This is the part 3 on my series about my HP 8662A Signal Generator, and is about the third main problems I found with this unit, as evocated in part 2: Error 04 is lit and there are some very unpleasant spectrums at some frequencies.
Low Fequency Section
If the generator is now able to produce a signal (the AM and FM modulations also work), it also gives an Error 04, which is described in the Service Manual as "Sum Loop Unlocked (Low Frequency Section)", and the troubleshooting procedure to follow in on the Service Sheet H. The general block diagram of this section is as follow:
This Low Frequency Section consists in no less than 4 phase locked loops in order to achieve adjustable frequency synthesis with the expected stability and resolution.
In fact, when in the main band of the generator, ie. when neither the output frequency doubler nor the down converter are in the signal path (that is, when the frequency range is between 120MHz and 640MHz). The frequency display consists in 11 digits, named DF0 to DF10, which are segmented to control several sets of PLLs:
|are the fractional part of the fractional N-Loop (.1Hz, 1Hz and 10Hz digits),|
|are the integer part of the fractional N-loop (100Hz, 1kHz and 10kHz resolutions)|
|are used to set the pretune VCO value for the sum loop VCO (A3A7), the FM sum loop VCO (A3A8) as well as the N-Loop VCO (A3A4). These are the 0.1MHz and 1MHz resolution digits.|
|these control the high frequency section (DF10 can only be 0 or 1, in which case the frequency doubler is used).|
Here is a more detailed vue of the block diagram of the low frequency section:
Fixing the Error 04
The service manual describes the Error 04 as related to the Sum Loop, and the first troubleshooting step is to adjust the LF Sum Loop VCO on A3A7.
To do this, one must open the loop of the PLL to be able to adjust the frequency-to-voltage curve of the VCO.
It took me a while to really understand the service manual on this point, as it explains:
Remove the two jumpers on the A3A7 VCO Assembly a n d plug the board back into its socket.
The problem is that there are no jumpers on that board... In fact, these jumpers exists, but are just soldered wires, and not, as one would expect, jumpers that can be easily unplugged.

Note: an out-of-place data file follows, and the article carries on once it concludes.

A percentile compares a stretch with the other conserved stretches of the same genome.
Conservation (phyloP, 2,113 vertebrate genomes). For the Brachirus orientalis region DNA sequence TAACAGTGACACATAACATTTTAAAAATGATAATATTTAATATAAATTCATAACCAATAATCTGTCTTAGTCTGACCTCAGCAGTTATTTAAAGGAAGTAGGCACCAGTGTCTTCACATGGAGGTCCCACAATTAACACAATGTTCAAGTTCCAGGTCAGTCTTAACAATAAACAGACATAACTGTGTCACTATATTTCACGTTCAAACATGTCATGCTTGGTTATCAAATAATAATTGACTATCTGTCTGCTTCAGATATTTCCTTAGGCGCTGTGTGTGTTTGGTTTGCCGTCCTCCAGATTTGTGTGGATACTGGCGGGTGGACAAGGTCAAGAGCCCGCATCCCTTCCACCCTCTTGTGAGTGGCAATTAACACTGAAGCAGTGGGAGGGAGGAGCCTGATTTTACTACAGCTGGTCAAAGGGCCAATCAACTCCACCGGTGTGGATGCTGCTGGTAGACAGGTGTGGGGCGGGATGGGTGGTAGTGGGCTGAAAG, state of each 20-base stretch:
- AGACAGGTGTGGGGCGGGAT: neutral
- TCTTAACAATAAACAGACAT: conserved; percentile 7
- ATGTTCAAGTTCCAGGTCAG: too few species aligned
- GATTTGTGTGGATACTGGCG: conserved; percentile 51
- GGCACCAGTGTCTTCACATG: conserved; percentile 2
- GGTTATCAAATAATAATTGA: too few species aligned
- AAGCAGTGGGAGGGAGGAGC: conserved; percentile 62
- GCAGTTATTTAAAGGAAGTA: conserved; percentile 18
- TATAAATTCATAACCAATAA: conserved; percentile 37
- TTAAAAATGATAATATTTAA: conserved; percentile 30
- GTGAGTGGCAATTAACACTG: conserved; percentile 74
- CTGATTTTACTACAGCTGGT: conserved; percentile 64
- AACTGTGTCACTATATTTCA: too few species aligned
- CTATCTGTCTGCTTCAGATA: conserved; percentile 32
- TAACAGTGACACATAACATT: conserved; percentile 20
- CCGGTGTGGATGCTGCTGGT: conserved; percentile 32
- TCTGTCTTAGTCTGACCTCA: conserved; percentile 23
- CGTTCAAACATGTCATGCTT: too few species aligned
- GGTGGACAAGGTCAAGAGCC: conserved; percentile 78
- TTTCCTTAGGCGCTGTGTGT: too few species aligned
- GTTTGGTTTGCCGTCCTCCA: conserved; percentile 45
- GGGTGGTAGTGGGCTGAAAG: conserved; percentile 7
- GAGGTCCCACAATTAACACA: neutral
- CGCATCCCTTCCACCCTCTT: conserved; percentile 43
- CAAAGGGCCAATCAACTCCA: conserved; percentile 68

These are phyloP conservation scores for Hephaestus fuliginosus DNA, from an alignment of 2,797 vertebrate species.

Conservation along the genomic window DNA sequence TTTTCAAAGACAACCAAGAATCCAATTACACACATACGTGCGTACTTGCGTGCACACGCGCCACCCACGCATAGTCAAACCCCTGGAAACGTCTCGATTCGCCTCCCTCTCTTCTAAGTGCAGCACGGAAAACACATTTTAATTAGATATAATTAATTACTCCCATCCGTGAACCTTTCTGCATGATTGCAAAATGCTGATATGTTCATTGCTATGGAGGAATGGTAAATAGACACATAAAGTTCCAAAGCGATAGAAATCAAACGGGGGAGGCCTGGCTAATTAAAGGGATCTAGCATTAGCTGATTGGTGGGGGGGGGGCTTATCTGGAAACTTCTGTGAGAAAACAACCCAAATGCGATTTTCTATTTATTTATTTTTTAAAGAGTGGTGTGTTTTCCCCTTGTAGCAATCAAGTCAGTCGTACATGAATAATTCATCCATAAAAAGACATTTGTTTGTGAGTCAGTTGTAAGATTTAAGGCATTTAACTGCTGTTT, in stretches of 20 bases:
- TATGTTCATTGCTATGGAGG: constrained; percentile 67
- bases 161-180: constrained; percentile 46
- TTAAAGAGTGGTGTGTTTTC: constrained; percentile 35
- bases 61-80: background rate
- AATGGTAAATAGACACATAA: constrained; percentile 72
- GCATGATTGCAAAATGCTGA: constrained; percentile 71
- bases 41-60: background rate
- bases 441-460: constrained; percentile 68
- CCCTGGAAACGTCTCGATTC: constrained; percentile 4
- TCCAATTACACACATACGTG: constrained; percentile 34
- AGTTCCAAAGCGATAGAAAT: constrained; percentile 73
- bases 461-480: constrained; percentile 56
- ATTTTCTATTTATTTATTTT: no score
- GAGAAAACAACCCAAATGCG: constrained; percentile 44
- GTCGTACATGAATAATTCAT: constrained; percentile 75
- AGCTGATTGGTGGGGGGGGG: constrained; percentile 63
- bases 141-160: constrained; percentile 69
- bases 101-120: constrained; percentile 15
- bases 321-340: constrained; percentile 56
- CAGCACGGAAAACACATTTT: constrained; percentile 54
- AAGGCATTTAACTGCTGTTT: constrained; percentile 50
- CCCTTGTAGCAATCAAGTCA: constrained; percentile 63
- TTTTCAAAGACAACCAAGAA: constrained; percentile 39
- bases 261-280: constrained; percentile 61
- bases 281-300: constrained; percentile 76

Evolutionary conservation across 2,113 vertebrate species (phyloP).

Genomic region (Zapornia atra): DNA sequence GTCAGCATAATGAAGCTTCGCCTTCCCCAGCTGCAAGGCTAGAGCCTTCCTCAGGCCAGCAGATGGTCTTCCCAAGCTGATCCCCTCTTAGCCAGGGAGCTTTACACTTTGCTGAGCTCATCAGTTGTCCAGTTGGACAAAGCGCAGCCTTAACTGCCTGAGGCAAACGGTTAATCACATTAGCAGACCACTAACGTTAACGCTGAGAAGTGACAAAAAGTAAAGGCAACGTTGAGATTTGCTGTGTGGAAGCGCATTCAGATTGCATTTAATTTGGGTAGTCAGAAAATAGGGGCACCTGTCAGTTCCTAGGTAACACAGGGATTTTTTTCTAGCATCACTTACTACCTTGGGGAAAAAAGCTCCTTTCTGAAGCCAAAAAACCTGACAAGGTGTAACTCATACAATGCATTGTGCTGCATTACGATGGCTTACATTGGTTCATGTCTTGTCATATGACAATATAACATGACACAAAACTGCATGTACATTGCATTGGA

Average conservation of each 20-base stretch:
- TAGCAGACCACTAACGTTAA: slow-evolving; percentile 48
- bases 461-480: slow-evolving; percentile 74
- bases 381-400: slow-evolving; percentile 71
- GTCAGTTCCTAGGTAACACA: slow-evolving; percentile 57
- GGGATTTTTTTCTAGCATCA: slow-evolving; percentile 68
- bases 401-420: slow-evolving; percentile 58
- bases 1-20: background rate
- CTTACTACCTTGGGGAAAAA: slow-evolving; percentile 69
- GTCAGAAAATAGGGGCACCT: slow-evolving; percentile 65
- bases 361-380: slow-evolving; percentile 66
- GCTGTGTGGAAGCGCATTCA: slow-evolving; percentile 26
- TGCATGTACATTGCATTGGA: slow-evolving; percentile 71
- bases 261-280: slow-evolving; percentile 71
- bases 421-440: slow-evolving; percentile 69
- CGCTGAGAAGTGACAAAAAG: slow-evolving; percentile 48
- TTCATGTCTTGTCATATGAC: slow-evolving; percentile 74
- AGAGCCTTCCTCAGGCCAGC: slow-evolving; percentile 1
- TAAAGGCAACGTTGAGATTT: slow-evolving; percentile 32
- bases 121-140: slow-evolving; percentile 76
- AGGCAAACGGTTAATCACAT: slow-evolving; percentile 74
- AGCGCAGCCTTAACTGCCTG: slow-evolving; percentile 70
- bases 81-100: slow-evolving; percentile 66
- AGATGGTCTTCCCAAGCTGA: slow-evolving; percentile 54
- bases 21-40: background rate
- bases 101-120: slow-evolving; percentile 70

Once I finally understood this, I've been able to perform this adjustment. This consists in tweaking two potentiometers to tune both ends of this frequency/voltage curve.
The ideal curve is (all frequencies are in MHz):
|Freq||N-Loop VCO +/- 3MHz||Sum L VCO +/- 3MHz||FM SL VCO +/- .3MHz|
As you can see, ideal curves are pretty linear.
At first, I could not find a correct set of tunings: when I was setting the two ends of the curve to their ideal values (120MHz and 219MHz), the values for 324MHz and 328MHz did not match the +/- 3MHz criterion.
Here is the curve after I adjusted both ends to be as close as possible as their ideal values (the error is inversed to make the plot easier to read; most of the time, I am below the expected value):
As you can see, the +/- 3MHz band is not achieved for most part of the curve. And it looks pretty bad since the max error is above 6MHz. However, I compensated this by overshooting these two points as much as possible in order to try to keep the whole curve within this +/- 3MHz band.
Unfortunately I haven't taken numerical values after this tuning, since this was enough to clear the Error 04.
Other unstable PLLs
After this adjustement, the generator seems to works fine: it does produces a nice output signal (well, I though) and gives no more error. But eventually, playing with the sweep controls, I found some pretty nasty behaviors at some ferquencies.
For example, at 100.3MHz, we have a decent signal:
but at 101.0Mhz, it begins to looks pretty messy:
and 101.9Mhz shows "nice" side bands:
The problem seems quite clear: some PLL cannot lock at specific frequencies, but the strange thing is that this unlock PLL does not produces an error.
So I tried to figure out which boad assembly could be the culprit. With no error however, I had to troubleshoot without a procedure.
The funny thing was there was not clear 'pattern' of which frequencies produces the erratic behavior and which worked fine.
The problematic ranges were clearly cyclic upon the frequency range, but the limits were not very stable.
I spent a fait amount of time reading the service manual and reading the schematics to try to understand which board could be the culprit, and measuring value at any testpoint possible...
At the end, as I did not make any progress, I decided to try to make all the "post-reapir" adjustments related to the Low Frequency section.
And when I finally tuned the FM Sum Loop VCO, for the procedure is very similar to the Sum Loop VCO one, the problem disappeared.
For example, a 101MHz signal which was very unstable before now looks like: